As I wrote a few hours ago on email@example.com (see http://lists.debian.org/deity/2010/08/msg00057.html), APT2 is back again. The first time, I tried Vala; but this time I wrote it in C (with the help of GLib, but no GObject) and the cache uses GVariant instead of an SQLite database. It’s really basic at the moment (no solver, package installation/removal), but it will improve. Read operation should be faster than with APT, although writes are slower (this will be fixed by reusing unchanged parts of the cache).
See the announcement for further information.
Today, Nokia and Intel announced the merge of Maemo and Moblin into the MeeGo project. This is sad, because it will end the era of the Debian-based mobile operating system Maemo and replace it with a system using RPM and probably some other evil stuff as well. In fact, dpkg & apt-get where two of my main reasons to buy the N900.
And another question is why yet another name. Moblin was already a well-known name and they shouldn’t have changed the name just because they switch the servers and add some Nokia developers.
Furthermore, does this all mean that there will be no Maemo 6? What will happen to the Maemo users on the N900, will it be possible for them to use MeeGo?
Maybe this is the time to start a new project, Debian Mobile. Debian Mobile would take the MeeGo experience and apply it to a Debian system. This would probably the best mobile operating system ever, being backed by Debian’s large repositories with thousands of software packages.
I have just uninstalled hal from my laptop running unstable, and everything still seems to work, including suspend & resume.
I just uploaded python-apt 0.7.93 to unstable with support for Python 2.6 and Python 3.1, meaning that there is now a single development branch again.
This uploads brings developers the new API with real classes in apt_pkg (you can now use pydoc to view documentation), C++ bindings for making apt-pkg applications scriptable (although they should be considered experimental), a test suite (although aptsources fails in one test for now) and many new context managers for enhanced Python 3 coding fun. And objects are now freed when their reference count reaches 0. A more complete list of news can be found in the What’s New In python-apt 0.7.100 part of the documentation.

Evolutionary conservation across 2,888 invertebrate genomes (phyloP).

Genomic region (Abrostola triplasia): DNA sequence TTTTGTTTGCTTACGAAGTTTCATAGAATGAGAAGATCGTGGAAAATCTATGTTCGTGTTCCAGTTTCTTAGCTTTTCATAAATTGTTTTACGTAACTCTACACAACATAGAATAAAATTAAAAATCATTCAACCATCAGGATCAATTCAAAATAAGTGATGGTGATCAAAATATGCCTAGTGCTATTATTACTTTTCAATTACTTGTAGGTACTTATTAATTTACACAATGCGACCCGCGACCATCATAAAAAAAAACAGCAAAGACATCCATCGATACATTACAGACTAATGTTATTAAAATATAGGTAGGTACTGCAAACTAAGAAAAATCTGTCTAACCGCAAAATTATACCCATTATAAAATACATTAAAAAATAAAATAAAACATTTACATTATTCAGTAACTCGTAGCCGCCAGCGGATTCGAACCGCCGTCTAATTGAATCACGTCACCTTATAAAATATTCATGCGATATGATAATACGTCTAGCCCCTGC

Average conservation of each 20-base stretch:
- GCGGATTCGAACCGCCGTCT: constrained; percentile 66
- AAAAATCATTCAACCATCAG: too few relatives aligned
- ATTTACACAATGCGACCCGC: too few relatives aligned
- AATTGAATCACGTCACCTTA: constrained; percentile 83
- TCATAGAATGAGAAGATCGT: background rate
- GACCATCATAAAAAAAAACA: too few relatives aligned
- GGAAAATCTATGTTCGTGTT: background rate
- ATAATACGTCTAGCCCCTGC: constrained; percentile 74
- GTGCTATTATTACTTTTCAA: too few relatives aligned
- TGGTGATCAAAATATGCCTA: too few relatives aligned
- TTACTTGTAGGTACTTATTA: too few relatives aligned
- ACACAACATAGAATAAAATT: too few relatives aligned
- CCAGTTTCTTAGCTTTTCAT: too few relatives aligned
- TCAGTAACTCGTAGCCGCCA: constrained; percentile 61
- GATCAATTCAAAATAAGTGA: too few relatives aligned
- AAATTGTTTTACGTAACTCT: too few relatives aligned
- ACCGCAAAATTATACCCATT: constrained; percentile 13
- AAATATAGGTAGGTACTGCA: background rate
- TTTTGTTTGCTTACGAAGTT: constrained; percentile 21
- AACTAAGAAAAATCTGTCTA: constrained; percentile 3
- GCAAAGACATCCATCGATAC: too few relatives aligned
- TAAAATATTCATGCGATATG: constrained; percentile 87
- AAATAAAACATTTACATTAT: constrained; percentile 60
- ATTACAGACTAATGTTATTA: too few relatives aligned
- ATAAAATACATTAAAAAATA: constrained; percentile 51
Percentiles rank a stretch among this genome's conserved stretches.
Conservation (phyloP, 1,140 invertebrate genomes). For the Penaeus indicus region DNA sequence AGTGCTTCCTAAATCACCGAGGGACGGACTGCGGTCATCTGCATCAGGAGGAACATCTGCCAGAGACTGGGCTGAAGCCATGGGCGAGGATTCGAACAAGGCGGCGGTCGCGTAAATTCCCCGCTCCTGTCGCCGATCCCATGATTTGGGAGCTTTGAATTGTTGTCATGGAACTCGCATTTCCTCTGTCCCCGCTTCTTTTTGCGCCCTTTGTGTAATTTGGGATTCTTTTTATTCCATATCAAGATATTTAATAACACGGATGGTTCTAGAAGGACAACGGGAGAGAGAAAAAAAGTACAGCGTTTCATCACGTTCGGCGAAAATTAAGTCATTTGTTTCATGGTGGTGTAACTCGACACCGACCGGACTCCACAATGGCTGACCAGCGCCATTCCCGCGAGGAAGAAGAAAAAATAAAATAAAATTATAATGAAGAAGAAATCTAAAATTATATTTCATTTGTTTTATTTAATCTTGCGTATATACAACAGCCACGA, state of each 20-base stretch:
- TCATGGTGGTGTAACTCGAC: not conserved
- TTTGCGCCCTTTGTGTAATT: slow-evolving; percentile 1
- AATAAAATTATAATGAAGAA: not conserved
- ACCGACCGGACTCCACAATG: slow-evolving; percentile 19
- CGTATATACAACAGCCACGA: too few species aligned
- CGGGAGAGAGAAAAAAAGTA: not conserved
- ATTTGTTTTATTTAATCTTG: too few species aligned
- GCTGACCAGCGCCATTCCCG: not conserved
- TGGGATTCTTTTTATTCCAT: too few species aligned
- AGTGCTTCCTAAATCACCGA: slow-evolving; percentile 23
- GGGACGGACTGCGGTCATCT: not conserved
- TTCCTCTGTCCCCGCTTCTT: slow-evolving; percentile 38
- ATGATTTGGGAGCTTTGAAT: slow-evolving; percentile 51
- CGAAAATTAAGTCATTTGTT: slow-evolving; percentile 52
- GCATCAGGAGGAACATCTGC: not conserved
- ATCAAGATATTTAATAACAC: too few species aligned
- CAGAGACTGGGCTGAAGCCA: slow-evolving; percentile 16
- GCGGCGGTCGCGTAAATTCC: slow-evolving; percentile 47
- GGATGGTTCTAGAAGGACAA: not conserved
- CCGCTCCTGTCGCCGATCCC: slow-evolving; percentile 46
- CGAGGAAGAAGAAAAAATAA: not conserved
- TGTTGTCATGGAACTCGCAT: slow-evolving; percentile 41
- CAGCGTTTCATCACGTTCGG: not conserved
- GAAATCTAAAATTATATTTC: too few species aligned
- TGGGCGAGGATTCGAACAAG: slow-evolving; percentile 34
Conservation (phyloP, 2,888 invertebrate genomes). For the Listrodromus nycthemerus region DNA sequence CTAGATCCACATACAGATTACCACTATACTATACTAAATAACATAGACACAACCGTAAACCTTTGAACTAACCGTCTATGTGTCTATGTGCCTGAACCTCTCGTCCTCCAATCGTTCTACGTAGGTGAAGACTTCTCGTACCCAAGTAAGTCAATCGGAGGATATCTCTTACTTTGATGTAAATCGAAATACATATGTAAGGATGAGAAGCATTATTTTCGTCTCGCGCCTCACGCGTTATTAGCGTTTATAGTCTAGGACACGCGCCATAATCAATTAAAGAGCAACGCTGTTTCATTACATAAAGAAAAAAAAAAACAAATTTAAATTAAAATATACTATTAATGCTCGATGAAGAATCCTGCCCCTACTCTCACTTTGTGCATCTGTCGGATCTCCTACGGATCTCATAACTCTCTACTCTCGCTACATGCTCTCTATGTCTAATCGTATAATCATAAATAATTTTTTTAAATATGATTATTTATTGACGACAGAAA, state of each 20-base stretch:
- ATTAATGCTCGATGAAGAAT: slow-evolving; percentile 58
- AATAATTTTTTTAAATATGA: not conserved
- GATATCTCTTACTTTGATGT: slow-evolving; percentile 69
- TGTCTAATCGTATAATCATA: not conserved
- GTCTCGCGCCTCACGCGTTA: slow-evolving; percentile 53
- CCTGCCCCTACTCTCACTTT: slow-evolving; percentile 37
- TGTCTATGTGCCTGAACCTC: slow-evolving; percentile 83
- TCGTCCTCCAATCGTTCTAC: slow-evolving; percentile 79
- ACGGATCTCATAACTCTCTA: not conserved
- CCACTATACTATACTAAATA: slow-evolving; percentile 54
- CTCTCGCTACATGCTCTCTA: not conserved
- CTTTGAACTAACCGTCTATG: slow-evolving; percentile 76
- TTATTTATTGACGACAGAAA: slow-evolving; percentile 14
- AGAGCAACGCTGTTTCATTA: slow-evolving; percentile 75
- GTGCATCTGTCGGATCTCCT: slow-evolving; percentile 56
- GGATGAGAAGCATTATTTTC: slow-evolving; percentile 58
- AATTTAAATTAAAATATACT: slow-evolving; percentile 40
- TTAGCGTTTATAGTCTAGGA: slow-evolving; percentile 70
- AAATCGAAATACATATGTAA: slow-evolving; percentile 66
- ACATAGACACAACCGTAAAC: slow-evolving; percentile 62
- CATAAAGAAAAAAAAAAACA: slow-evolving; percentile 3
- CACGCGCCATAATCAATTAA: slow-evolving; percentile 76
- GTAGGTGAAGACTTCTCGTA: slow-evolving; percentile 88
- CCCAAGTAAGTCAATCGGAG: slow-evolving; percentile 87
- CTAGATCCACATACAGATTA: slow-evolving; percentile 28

For the next releases until 0.7.100 release, the focus is clearly on fixing bugs and improving the documentation. We need more tests of the Python 3 builds, especially in areas dealing with str and unicode stuff.
Have fun, read the documentation, and code.
Well, it seems that several news sites (golem.de, pro-linux.de, linux-magazin.de, linux-magazine.com, ubuntu-user.de [the last ones all from the same publishing house]), especially German ones have picked up the last blog post with same false impressions.
First, they stated that I am planning an APT2 release for Christmas. They took the statement
[...] the internal branch has seen a lot of new code[...]. Most of the code will need to be reworked before it will be published, but I hope to have this completed until Christmas.
as a proof for this. But in the context of this paragraph, ‘publish’ was not meant in the term of publishing a release, but in the term of publishing the code (of the internal branch) in the public repository. The code is public now and lives in a ‘temp’ branch and will be reworked there for inclusion in the master branch.
Secondly, those news sites called me an Ubuntu developer. While I do contribute to Ubuntu, and am an Ubuntu Member, I am NOT an Ubuntu Developer, as I am NOT a member of the relevant ubuntu-dev team at launchpad.
Thirdly, those who stated that speed is a goal (mostly pro-linux, at least from my understanding): It is not, at least not now. It is just a coincidence caused by using a relational database. Furthermore, the test was not really fair, since the other package managers both provide more information than capt; information which has yet to be made accessible in APT2. It was just an initial conclusion that SQLite is quite fast.
Please note that APT2 is a free time project in development, and the programming language used is still in development as well; as well as some other reverse dependencies. I should also state that neither Debian nor Ubuntu have any plans to drop apt at the moment; and APT is still actively developed.